Aria theater transformation under way for Cirque du Soleil’s ‘Zarkana’ in Vegas

Posted by on Oct 5th, 2012 and filed under Featured, Shows. You can follow any responses to this entry through the RSS 2.0. Both comments and pings are currently closed.

In less than two weeks this stage will be ready for the artists in "Zarkana" to start rehearsing.

The theater at Aria is undergoing a transformation. In less than a month it will be home to Cirque du Soleil’s “Zarkana.” From February 2010 through August 2012, the theater was home to Cirque’s “Viva Elvis.” Rehearsals for “Zarkana” don’t start until about the second week of October, but until then there’s plenty of action taking place in the theater. Cirque du Soleil gave media outlets a sneak peek at the show’s progress at a press event this week.

Right now the operation and production teams - about 125 people - are unloading stage pieces and building the show’s immaculate set. It’s hard to believe that in less than two weeks that area is going to be ready for artists to start getting acclimated to their new home at Aria at CityCenter.

Before settling in Vegas, “Zarkana” was a touring production. It debuted at Radio City Music Hall in New York in June 2011. From there it traveled to Madrid, Moscow and back to New York in the summer of 2012. “Zarkana” started as an extended-length production with an intermission. When it returned to New York, “Zarkana” was condensed to 90 minutes without an intermission. That version is what will debut in Vegas in November.

The show’s intricate set traveled to Vegas in about 65 trailers. When it moved to Madrid, it took four 747 jets to transport “Zarkana’s” massive set over the Atlantic Ocean. With about 1,800 seats, Aria is the most intimate venue that the show has called home. Despite that, the show’s production and operations teams are working to create “Zarkana’s” largest production to date.

The show’s production manager Robert Lemoine explained that there are several new parameters being implemented into the show in Vegas. One of the primary changes with the show at Aria is the high-wire rigging. Since Aria’s theater doesn’t have the same orchestra pit that was designed for the show at Radio City, the production team developed a different rig system that they’re premiering at Aria.

“It’s one of the biggest trapeze rigs in the world that we’re putting in here,” said Lemoine.

Because of Aria’s modest theater size, compared to Radio City’s almost 6,000-seat showroom, guests who see Zarkana in Vegas will be even more immersed in the fantastical world of Cirque du Soleil that at other venues.

“It’s the most intimate of all venues we’ve been in, and it’s the biggest version that we’re playing here in Vegas. So I think with the mix of both, I’m very eager to see this come to life and to have people at this proximity, in this theater, get the show,” said Lemoine.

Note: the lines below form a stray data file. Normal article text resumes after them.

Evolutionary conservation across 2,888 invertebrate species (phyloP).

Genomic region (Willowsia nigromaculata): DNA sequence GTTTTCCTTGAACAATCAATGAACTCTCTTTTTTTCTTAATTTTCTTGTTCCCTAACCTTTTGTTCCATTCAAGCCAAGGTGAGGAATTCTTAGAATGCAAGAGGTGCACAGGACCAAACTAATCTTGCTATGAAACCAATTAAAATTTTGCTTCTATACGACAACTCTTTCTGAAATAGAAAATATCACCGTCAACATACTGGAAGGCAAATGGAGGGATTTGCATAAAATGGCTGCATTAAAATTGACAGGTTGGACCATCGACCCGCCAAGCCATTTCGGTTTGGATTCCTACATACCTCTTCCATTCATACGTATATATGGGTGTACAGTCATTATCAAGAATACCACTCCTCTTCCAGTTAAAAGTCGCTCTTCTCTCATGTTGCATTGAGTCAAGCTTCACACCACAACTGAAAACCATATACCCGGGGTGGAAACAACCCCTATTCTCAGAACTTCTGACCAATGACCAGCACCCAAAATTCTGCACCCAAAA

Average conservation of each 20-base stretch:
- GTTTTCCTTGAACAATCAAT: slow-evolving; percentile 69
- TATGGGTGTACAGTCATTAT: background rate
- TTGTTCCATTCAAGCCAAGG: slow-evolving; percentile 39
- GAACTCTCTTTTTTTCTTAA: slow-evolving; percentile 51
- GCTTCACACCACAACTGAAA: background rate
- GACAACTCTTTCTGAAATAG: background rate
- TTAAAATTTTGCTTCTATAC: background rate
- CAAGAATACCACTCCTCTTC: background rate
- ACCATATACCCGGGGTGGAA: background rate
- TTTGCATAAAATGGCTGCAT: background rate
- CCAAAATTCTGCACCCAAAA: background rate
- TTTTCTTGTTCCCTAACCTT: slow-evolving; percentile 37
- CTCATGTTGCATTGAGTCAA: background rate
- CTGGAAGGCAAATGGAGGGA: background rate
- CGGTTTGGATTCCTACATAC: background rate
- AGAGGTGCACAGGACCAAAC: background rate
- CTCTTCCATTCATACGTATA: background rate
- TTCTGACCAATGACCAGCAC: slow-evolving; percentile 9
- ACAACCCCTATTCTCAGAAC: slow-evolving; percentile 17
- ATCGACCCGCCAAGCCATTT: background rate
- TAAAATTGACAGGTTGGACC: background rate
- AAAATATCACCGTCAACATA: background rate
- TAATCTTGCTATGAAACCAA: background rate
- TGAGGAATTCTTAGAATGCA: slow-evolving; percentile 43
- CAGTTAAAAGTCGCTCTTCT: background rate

One of the mysterious and beautiful characters in Cirque du Soleil's "Zarkana."

The Vegas version of “Zarkana” also includes some changes to the show’s original music and multimedia elements.  Some of the most outstanding special effects in this show are its use of projected images and LED screens. The staging features multiple layers of these effects to create what at first looks like a deteriorated, abandoned theater that slowly comes back to life as the show progresses.

“It’s highly acrobatic inside of a very technological setting. But, the set design has a classic signature to it,” said Lemoine.

Zarkana tells the story of Zark, a magician who has lost his powers and his love and goes on a quest to find both. His journey leads him to an abandoned theater filled with a collection of mysterious characters.

Before that happens, Lemoine explained the show’s timeline until its first preview performance on Nov. 1:

Week of Oct. 7: Zarkana’s physical structure is in place. Lemoine and his team meet with the designers to program most of the images, lights, sound, multimedia and make sure that all of the props and scenic elements are in place and that the automation is running properly.

Week of Oct. 14: The artists get on stage, test out and get acclimated to each of their systems at the new theater. From the trapeze artists to the performers on the wheel of death, they all make sure that their systems and their acts and environments are comfortable and operating properly.

Week of Oct. 21: The performers start staging and rehearsal with the director up until dress rehearsal on Oct. 31.

It’s amazing how all the various teams and cast members will work together over the next few weeks to create what’s sure to be another amazing Cirque show on the Las Vegas Strip.

 

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